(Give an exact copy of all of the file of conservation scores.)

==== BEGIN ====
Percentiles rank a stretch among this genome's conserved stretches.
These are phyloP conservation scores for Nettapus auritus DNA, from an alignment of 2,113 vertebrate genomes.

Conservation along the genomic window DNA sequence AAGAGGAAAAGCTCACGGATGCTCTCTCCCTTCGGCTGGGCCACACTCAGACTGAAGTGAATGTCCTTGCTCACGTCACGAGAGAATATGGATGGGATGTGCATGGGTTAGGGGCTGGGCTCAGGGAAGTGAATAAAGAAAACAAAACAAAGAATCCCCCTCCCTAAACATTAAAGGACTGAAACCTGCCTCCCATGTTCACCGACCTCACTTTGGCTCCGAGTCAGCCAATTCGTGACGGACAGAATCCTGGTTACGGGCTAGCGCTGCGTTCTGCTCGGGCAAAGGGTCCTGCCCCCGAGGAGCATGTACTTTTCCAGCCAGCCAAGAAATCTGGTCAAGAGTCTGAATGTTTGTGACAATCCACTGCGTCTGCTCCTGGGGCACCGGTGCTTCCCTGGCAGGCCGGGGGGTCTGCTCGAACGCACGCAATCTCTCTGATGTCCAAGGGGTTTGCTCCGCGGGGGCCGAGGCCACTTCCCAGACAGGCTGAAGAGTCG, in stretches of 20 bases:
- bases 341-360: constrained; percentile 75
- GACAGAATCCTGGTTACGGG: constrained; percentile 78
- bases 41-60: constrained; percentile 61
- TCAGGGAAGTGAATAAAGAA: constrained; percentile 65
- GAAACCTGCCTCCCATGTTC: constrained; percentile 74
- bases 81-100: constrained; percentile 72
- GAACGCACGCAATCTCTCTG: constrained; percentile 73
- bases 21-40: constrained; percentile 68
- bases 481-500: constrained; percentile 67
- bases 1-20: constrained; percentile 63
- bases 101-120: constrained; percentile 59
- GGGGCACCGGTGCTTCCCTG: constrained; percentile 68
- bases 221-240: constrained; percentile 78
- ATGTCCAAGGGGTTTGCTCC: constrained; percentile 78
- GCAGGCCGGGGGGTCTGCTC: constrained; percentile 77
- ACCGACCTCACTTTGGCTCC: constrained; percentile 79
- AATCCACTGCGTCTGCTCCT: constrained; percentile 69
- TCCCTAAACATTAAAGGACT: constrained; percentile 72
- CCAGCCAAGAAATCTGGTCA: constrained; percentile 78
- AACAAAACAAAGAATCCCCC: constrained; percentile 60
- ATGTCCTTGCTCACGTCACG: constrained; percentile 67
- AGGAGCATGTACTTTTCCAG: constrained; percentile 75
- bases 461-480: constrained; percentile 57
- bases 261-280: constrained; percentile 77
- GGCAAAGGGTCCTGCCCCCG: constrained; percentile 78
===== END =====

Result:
Percentiles rank a stretch among this genome's conserved stretches.
These are phyloP conservation scores for Nettapus auritus DNA, from an alignment of 2,113 vertebrate genomes.

Conservation along the genomic window DNA sequence AAGAGGAAAAGCTCACGGATGCTCTCTCCCTTCGGCTGGGCCACACTCAGACTGAAGTGAATGTCCTTGCTCACGTCACGAGAGAATATGGATGGGATGTGCATGGGTTAGGGGCTGGGCTCAGGGAAGTGAATAAAGAAAACAAAACAAAGAATCCCCCTCCCTAAACATTAAAGGACTGAAACCTGCCTCCCATGTTCACCGACCTCACTTTGGCTCCGAGTCAGCCAATTCGTGACGGACAGAATCCTGGTTACGGGCTAGCGCTGCGTTCTGCTCGGGCAAAGGGTCCTGCCCCCGAGGAGCATGTACTTTTCCAGCCAGCCAAGAAATCTGGTCAAGAGTCTGAATGTTTGTGACAATCCACTGCGTCTGCTCCTGGGGCACCGGTGCTTCCCTGGCAGGCCGGGGGGTCTGCTCGAACGCACGCAATCTCTCTGATGTCCAAGGGGTTTGCTCCGCGGGGGCCGAGGCCACTTCCCAGACAGGCTGAAGAGTCG, in stretches of 20 bases:
- bases 341-360: constrained; percentile 75
- GACAGAATCCTGGTTACGGG: constrained; percentile 78
- bases 41-60: constrained; percentile 61
- TCAGGGAAGTGAATAAAGAA: constrained; percentile 65
- GAAACCTGCCTCCCATGTTC: constrained; percentile 74
- bases 81-100: constrained; percentile 72
- GAACGCACGCAATCTCTCTG: constrained; percentile 73
- bases 21-40: constrained; percentile 68
- bases 481-500: constrained; percentile 67
- bases 1-20: constrained; percentile 63
- bases 101-120: constrained; percentile 59
- GGGGCACCGGTGCTTCCCTG: constrained; percentile 68
- bases 221-240: constrained; percentile 78
- ATGTCCAAGGGGTTTGCTCC: constrained; percentile 78
- GCAGGCCGGGGGGTCTGCTC: constrained; percentile 77
- ACCGACCTCACTTTGGCTCC: constrained; percentile 79
- AATCCACTGCGTCTGCTCCT: constrained; percentile 69
- TCCCTAAACATTAAAGGACT: constrained; percentile 72
- CCAGCCAAGAAATCTGGTCA: constrained; percentile 78
- AACAAAACAAAGAATCCCCC: constrained; percentile 60
- ATGTCCTTGCTCACGTCACG: constrained; percentile 67
- AGGAGCATGTACTTTTCCAG: constrained; percentile 75
- bases 461-480: constrained; percentile 57
- bases 261-280: constrained; percentile 77
- GGCAAAGGGTCCTGCCCCCG: constrained; percentile 78